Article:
Architect Sinan Agha was the chief architect and engineer to the Ottoman rulers; Sultan Suleiman I, Sultan Selim II, and Sultan Murad III. During his life, he constructed and supervised more than 300 great projects including magnificent mosques, caravanserais, mausoleums, palaces, and schools. He worked with a vast team of assisting designers and master builders. Sinan was born in 1490 in a small town Agirnas in Ottoman Empire which is present-day Kayseri in Turkey.
Child of a stonemason, Sinan got training to become a military engineer. Soon he stood up to become a Janissary commander and got the title Agha. He converted to Islam. Sinan mastered carpentry in the beginning and later was trained to become an architect. He also learned the skill of archery.
While being on military activities, he built various fortifications and army infrastructure projects that included bridges, roads, and aqueducts. When he was fifty years old, he was assigned as royal chief architect to design and build many magnificent mosques and other buildings.
Mimar Sinan designed some of the most influential mosques in the world such as Selimiye Mosque in Edirne and Suleiman Mosque in Istanbul. He trained Sedefker Mehmed Agha who designed the famous mosque by the name of Sultan Ahmed Mosque or Blue Mosque in Istanbul. Other magnificent projects he designed include Atik Valide Mosque, Uskudar; Sinan Pasha Mosque, Besiktas; Husrev Pasha Mosque, Aleppo, Syria; Haseki Sultan Mosque Complex, Istanbul, Turkey; Muradie Mosque, Vlore, Albania; Khusruwiyah Mosque, Aleppo, Syria; Rustem Pasha Mosque, Fatih, Istanbul, and others.
Initially, Sinan adopted the traditional Ottoman architecture but soon he progressed towards new ideas for designing structures. During his military campaign, he got the chance to learn from the architecture of the captured cities in Europe and other places.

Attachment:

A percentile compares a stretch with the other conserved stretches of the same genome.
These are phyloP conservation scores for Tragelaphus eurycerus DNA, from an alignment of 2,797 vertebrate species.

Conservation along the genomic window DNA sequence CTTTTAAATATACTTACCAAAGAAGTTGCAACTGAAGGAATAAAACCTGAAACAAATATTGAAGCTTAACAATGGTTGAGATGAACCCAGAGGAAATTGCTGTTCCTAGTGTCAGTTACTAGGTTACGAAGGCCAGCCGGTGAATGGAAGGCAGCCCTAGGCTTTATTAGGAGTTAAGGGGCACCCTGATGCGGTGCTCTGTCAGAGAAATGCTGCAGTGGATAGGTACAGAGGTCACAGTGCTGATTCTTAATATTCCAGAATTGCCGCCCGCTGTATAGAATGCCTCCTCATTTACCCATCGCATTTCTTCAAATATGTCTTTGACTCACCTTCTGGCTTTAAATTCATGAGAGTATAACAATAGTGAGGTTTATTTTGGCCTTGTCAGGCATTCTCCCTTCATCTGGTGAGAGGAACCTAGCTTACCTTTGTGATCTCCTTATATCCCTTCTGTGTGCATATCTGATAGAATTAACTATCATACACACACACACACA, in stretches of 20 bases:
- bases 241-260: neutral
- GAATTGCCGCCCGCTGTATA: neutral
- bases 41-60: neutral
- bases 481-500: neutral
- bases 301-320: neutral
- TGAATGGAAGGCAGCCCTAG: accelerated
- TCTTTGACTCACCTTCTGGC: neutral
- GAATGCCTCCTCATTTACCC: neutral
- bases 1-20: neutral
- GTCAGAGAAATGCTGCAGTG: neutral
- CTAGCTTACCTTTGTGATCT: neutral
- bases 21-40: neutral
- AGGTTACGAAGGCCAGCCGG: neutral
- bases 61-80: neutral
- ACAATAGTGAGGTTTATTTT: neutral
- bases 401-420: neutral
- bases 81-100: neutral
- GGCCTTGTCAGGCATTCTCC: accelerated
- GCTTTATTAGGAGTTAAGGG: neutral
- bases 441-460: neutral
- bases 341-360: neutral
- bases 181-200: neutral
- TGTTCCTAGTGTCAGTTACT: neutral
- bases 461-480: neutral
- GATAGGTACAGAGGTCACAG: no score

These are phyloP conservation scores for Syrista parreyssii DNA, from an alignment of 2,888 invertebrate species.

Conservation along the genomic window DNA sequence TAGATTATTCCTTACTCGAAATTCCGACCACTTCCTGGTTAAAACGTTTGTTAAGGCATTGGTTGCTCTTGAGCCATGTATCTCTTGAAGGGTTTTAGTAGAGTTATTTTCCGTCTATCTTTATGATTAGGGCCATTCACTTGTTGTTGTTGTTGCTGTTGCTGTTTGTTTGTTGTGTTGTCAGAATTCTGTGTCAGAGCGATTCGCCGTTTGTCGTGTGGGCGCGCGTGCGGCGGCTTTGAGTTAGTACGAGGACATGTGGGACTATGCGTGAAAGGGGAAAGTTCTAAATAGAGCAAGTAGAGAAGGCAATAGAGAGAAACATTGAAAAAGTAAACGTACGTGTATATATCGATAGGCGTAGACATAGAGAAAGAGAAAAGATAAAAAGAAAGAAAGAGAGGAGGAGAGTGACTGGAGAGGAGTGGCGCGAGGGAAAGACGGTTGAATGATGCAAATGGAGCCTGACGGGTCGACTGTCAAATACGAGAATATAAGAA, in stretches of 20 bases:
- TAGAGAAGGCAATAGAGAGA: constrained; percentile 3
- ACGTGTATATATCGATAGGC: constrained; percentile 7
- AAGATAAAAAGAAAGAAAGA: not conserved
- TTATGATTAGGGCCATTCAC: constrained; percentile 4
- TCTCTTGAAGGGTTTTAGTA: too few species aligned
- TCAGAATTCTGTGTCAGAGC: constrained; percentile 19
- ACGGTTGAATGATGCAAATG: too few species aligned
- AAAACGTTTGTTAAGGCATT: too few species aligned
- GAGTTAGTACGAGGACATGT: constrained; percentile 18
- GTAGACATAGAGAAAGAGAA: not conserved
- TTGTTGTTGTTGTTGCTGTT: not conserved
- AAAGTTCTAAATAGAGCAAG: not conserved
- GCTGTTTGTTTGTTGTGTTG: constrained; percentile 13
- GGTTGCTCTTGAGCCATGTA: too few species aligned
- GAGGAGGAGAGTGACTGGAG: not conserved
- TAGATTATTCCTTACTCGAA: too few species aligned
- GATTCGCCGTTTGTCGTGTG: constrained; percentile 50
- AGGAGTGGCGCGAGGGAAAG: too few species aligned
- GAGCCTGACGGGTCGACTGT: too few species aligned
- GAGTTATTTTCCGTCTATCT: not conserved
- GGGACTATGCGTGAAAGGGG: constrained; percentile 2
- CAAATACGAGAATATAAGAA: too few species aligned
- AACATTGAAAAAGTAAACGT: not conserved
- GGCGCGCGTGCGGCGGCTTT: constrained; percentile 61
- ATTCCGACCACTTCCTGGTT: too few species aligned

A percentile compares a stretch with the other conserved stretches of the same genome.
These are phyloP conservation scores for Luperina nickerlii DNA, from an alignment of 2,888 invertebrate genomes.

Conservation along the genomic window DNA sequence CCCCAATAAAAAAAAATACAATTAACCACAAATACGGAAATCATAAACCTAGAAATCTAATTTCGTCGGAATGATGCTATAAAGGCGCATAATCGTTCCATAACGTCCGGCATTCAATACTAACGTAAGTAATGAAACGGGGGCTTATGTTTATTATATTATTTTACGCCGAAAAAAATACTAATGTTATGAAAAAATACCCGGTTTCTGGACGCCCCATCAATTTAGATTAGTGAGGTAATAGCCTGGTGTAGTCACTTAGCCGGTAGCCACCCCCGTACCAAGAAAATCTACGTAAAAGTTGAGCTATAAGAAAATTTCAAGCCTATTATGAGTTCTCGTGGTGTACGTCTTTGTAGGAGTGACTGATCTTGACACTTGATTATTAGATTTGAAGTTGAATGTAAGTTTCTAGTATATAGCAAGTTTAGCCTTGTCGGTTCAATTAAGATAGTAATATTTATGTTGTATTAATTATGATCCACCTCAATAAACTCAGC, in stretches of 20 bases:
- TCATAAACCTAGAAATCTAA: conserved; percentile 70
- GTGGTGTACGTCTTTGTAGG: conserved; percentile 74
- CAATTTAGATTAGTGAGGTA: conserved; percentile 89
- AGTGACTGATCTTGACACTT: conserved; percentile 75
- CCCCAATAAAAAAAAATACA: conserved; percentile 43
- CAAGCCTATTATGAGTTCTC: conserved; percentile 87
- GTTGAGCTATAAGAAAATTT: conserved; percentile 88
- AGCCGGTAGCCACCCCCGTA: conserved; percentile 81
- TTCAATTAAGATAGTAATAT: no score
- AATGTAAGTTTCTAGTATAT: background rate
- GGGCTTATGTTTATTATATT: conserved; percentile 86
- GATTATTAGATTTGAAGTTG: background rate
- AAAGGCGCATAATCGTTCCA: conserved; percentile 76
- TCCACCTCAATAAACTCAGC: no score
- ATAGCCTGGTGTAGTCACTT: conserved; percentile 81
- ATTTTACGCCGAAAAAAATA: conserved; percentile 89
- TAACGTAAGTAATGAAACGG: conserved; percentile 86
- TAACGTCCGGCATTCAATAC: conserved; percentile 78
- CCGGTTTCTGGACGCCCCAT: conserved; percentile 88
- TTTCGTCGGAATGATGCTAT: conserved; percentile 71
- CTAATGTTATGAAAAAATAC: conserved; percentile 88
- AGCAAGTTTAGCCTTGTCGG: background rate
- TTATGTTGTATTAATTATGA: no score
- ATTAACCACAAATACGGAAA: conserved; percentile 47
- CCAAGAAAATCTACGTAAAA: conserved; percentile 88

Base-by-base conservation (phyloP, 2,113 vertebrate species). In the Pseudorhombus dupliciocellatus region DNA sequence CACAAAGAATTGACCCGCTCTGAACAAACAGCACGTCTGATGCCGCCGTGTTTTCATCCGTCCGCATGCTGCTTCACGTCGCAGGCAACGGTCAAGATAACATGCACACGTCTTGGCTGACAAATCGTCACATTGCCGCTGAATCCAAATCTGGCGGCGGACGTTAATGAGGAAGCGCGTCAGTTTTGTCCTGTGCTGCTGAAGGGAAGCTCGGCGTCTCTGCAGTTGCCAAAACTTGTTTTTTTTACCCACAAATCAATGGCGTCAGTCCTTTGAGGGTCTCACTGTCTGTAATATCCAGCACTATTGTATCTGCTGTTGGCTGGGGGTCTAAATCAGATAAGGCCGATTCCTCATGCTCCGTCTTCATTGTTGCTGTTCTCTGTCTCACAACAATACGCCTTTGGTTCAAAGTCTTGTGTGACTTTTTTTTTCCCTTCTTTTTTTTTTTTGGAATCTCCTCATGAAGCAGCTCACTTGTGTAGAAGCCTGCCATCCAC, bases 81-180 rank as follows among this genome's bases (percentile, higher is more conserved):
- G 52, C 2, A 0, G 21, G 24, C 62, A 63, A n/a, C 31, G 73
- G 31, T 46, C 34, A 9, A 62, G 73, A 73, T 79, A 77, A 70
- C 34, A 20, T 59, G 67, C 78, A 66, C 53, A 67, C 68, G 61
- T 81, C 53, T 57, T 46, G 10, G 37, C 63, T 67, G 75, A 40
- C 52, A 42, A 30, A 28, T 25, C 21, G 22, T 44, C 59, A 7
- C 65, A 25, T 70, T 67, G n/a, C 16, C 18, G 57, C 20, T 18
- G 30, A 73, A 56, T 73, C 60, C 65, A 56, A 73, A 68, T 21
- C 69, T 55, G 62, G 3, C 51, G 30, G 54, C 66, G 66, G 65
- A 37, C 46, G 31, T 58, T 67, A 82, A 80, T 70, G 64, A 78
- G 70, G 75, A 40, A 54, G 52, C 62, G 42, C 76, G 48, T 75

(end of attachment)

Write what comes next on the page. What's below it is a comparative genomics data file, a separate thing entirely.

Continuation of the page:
Sinan is thought to be the most prominent architect of the Ottoman era. He acquired great artistic skills in architecture, interior, and exterior tilework, and workmanship. He enhanced previous architectural works by rejecting repetitive plans and establishing creative and novel concepts of designs. Imperial architect Sinan proposed the designs based on subtle geometry and employed multiples of two in his projects. Later divisions of three were also used in the proportions. Sinan emphasized simplification instead of superficial embellishment.
Şehzade Mosque is the first mosque designed by Architect Sinan. It is a 16th-century Ottoman-era mosque in Fatih, Istanbul. When Sultan Suleyman the Magnificent came back after a military campaign in 1543, he got the news that his favorite son Şehzade Mehmed had passed away when he was only 22 years old. As a memorial to his son, Ottoman Sultan Suleyman commissioned the construction of this major mosque. The entrance leads to a square courtyard with marble flooring. It covers the same area as the prayer hall. The courtyard is surrounded by a covered portico (riwaq) with five smaller domes on each of the four sides.